Now, right-click the same "Dim - Customers" table and open the SMML Editor from the menu. The two tabs will sit next to each other.

Let us change a dataType value from NUMERIC to VARCHAR:

To save the changes, we either press Ctrl+S or click the save icon in the top right corner. Now let us go back to the designer tab. We see that the data type in the designer has changed from '99' to 'ab' - without refreshing the designer we can see the change there. (Note that the same change cannot be done from the designer - data types are normally derived from the Physical sources, instead of specified explicitly.)

Can repository content be broken in SMML Editor? Let us try that by renaming a JSON key:

When trying to save it, I get this error:

No explanation, no line number. In this case, the save did not take place. I can either revert the change in the SMML Editor itself or I can close the Editor tab and choose to discard changes.

However, the way errors come up is inconsistent. For some errors, I would get this message:

When I choose to proceed (common sense says No but I'm doing this for you!), the Dim - Customers dimension disappears from the Business Model...

But it is not all lost. It is now found in the Invalid Files section.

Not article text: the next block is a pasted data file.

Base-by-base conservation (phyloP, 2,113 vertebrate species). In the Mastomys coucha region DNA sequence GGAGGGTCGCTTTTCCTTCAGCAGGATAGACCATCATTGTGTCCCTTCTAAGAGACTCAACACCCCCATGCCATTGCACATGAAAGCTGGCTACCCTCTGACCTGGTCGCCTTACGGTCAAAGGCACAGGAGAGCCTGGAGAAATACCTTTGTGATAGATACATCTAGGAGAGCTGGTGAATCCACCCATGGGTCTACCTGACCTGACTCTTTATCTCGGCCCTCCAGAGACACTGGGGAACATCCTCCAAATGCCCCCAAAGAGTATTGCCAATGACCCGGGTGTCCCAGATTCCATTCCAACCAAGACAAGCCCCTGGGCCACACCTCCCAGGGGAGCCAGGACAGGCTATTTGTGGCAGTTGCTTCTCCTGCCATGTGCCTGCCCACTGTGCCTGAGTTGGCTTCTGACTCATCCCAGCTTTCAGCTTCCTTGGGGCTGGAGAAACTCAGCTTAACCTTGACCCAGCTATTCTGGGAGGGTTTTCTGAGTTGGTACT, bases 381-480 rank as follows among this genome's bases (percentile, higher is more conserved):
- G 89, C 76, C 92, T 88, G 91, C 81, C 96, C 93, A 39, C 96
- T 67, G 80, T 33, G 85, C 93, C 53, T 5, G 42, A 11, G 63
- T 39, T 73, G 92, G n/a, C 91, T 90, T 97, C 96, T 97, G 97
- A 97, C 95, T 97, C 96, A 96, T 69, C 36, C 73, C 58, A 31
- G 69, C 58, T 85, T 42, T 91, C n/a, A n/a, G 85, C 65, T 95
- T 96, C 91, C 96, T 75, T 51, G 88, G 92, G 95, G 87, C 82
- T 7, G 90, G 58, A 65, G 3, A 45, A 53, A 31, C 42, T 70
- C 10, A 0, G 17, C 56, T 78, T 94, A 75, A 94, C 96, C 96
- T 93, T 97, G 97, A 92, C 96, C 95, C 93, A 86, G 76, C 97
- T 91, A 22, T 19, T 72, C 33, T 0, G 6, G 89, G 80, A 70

Here I can open it and this time the row with the error is actually highlighted. I remove the unneeded commas that make the JSON invalid and save it.

However, the file is still in the Invalid Files section and still missing from the Business Model - I don't think that is how it is supposed to work. Perhaps I am missing a simple trick here but I could not find an easy way of moving the Customer dimension back to the Business Model. The best solution for me was to use the git reset command.

I will describe git integration in my next blog post.

The SMML editing works well but when you get it wrong, it does not do a good job at telling what and where the issue is. However, it does tell you there is an issue and when that happens, do not save it!

We have seen that SMML editing works well for individual objects. But how about a whole repository export and import?

Whole Repository SMML Export and Import

The documentation does not go into much detail on whole repository exports and imports. I found two ways of exporting the whole repository in SMML format and one for importing it.

The easiest way to export the whole Semantic Model is to open it in Modeler and then open the triple-dot menu from the top right corner.

There you can choose to Export and then specify the name of the Zip file.